Then, what are some solutions to the mountainous amount of debt that we are faced with? In my opinion, the major solution would be budget control. Let’s face it, the American federal government likes to spend money, and doesn’t always do so efficiently or for the best interest of the American people. Perhaps it has good intentions at heart, but the government’s involvement and interference in the lives of Americans can be rather toxic. There is a dire need to reduce unnecessary spending in the federal government. The bottom line is that the government needs to be smarter with our, the taxpayer’s, money.
Furthermore, we are faced with a huge problem with Social Security and other government funded aids. The majority of the population is aging rapidly, which means there are going to be more people who need Social Security funds than people putting funds into it. Essentially, I think that the age for Social Security needs to be raised. The population as a whole is living longer than ever before, therefore, we could work longer. I also think that making one’s retirement a personal responsibility is a viable option. The establishment and enforcement for stricter policies and regulations on programs, such as Medicare and Medicaid should be implemented as well. I totally support giving aid to those who need it, but it’s aggravating when people abuse the system. I have had the opportunity to work at a large doctor’s office in Wichita and have seen this kind of abuse firsthand. I have seen people on Medicaid who drive brand new cars, have on designer clothes, and carrying the nicest cell phone a person could have. It angers me to see money and resources being wasted on someone who abuses it, when there are thousands of more people who desperately need it. Medicare has similar issues as Social Security. I just think that the entire medical industry has gotten out of hand and it, too, should be reformed, because it is one of the biggest financial burdens of the U.S. government.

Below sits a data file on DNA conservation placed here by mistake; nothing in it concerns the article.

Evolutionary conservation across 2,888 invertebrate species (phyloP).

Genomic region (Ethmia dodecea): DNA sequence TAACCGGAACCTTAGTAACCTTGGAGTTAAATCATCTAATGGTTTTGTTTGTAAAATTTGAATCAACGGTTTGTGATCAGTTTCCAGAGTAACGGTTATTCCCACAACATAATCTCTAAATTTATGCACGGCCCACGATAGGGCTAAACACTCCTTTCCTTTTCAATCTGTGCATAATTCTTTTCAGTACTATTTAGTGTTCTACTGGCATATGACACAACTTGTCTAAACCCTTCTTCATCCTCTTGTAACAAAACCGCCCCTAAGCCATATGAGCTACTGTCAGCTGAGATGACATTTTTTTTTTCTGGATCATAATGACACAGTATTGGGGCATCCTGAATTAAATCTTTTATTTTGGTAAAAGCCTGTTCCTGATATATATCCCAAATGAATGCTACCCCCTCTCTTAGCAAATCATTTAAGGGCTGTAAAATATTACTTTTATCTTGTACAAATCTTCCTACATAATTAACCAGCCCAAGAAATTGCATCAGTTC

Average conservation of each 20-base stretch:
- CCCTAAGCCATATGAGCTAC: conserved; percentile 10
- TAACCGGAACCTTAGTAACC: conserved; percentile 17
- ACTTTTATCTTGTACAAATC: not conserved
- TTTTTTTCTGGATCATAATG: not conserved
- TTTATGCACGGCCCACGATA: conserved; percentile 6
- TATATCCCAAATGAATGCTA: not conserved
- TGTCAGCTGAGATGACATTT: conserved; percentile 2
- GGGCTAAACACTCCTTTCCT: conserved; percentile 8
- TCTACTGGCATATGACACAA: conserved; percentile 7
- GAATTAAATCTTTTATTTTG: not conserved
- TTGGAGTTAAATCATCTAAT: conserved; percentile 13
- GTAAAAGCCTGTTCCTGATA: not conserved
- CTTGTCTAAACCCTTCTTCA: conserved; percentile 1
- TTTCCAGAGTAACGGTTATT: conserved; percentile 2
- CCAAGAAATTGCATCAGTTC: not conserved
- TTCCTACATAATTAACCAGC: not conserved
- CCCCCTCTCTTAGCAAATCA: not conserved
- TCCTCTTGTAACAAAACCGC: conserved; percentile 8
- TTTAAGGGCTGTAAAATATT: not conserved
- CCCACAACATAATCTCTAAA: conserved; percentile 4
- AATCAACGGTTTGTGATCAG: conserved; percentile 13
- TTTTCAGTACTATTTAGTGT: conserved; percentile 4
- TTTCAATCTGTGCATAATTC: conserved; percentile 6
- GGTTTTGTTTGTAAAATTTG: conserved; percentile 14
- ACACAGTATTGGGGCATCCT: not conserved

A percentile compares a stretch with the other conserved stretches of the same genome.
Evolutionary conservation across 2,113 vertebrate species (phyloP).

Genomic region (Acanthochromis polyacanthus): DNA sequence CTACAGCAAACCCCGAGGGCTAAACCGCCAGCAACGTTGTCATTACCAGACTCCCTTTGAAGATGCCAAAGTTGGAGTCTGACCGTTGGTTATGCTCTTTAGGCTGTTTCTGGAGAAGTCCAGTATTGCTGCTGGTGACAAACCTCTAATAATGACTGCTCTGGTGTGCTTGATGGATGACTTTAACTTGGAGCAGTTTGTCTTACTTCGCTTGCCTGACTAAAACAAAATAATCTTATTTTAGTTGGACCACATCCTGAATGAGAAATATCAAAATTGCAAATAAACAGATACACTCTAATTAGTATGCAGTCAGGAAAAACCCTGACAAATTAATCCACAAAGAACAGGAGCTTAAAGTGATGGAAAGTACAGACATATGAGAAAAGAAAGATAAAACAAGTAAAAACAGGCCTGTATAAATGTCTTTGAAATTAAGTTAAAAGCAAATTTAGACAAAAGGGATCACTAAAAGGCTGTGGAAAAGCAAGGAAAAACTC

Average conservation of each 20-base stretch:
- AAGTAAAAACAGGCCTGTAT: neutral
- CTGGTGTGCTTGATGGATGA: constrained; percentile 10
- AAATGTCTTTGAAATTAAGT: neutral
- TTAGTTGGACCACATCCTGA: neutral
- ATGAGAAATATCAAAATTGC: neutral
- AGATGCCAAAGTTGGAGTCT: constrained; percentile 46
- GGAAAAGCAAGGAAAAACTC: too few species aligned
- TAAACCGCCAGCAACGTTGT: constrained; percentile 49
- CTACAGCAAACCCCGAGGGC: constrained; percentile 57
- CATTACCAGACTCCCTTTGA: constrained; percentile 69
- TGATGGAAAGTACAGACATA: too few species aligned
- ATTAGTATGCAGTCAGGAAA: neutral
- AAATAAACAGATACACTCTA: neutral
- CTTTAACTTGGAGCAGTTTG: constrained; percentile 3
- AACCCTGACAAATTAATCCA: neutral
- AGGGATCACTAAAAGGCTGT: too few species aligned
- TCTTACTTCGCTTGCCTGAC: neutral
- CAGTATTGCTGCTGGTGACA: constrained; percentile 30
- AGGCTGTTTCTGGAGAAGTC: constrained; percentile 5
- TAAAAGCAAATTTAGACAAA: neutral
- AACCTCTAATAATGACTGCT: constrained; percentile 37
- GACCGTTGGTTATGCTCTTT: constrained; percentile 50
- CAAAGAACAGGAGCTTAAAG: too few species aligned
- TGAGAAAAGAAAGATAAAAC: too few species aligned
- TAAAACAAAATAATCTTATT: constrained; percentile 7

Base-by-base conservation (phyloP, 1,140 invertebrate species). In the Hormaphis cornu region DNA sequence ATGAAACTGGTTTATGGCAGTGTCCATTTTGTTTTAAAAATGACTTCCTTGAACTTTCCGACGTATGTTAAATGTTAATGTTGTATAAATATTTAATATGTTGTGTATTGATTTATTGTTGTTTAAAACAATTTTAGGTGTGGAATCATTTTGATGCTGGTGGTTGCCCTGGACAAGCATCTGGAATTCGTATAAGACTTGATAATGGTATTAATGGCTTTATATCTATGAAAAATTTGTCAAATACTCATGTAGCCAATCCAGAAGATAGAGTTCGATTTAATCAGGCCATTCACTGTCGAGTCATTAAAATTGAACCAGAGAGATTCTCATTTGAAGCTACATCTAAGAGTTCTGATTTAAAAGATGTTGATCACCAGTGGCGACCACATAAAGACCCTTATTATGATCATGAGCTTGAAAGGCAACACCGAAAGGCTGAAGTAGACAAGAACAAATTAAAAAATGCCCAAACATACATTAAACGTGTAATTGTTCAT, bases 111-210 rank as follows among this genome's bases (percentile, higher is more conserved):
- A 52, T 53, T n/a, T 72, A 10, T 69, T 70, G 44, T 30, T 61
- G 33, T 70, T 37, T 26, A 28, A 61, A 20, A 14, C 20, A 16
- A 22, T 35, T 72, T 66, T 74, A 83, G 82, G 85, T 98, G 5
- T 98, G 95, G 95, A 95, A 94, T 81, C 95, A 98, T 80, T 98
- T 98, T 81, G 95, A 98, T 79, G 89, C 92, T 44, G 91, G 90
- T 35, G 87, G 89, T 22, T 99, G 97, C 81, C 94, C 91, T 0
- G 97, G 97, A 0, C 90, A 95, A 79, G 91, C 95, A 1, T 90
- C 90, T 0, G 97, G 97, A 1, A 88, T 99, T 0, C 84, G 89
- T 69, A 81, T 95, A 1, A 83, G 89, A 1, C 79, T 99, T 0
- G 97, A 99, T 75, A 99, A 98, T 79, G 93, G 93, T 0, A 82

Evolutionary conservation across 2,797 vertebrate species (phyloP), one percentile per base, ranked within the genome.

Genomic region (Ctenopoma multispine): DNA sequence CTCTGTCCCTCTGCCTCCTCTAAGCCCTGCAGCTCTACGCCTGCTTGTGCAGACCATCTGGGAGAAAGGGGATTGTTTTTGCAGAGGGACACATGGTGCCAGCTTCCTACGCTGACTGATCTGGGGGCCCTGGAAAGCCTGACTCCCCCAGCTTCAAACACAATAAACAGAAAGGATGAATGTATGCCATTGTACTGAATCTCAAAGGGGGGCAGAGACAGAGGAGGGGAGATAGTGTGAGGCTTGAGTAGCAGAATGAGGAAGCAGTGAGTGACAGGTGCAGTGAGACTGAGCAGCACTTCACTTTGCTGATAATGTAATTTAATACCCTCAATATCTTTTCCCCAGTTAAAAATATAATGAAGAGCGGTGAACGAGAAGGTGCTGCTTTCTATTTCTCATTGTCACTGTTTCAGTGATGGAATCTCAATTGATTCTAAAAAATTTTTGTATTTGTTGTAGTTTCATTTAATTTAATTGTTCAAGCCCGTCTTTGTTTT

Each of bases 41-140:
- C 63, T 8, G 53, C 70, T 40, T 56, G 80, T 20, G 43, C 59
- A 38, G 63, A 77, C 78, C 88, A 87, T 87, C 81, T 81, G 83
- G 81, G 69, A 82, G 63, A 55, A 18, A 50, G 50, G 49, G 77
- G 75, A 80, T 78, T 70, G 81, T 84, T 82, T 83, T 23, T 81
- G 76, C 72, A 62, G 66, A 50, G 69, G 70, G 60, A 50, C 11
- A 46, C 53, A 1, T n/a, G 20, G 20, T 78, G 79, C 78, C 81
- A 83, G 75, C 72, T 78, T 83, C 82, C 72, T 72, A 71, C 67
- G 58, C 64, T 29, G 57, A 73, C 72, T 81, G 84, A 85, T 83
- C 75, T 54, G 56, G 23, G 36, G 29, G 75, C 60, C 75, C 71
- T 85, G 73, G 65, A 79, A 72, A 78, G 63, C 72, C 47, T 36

In short, the budget of our federal government needs to be analyzed and more efficiently controlled, the age of Social Security should be increased to a more realistic one, privatization of Social Security should be greatly considered, and there should be stricter policies and regulations on government funded aid programs. We, as Americans, need to take more responsibilities in the fiscal matters of our government and work collectively to achieve solutions to these massive problems. We need to work hard at making our feeble house of cards into a castle of stone, so America can persist at being one of the greatest countries on Earth.
»A new report finds the main problem in getting the public to deal with our fiscal problems isn't opposition to tax increases or spending cuts -- it's their lack of trust in the government to spend their money wisely.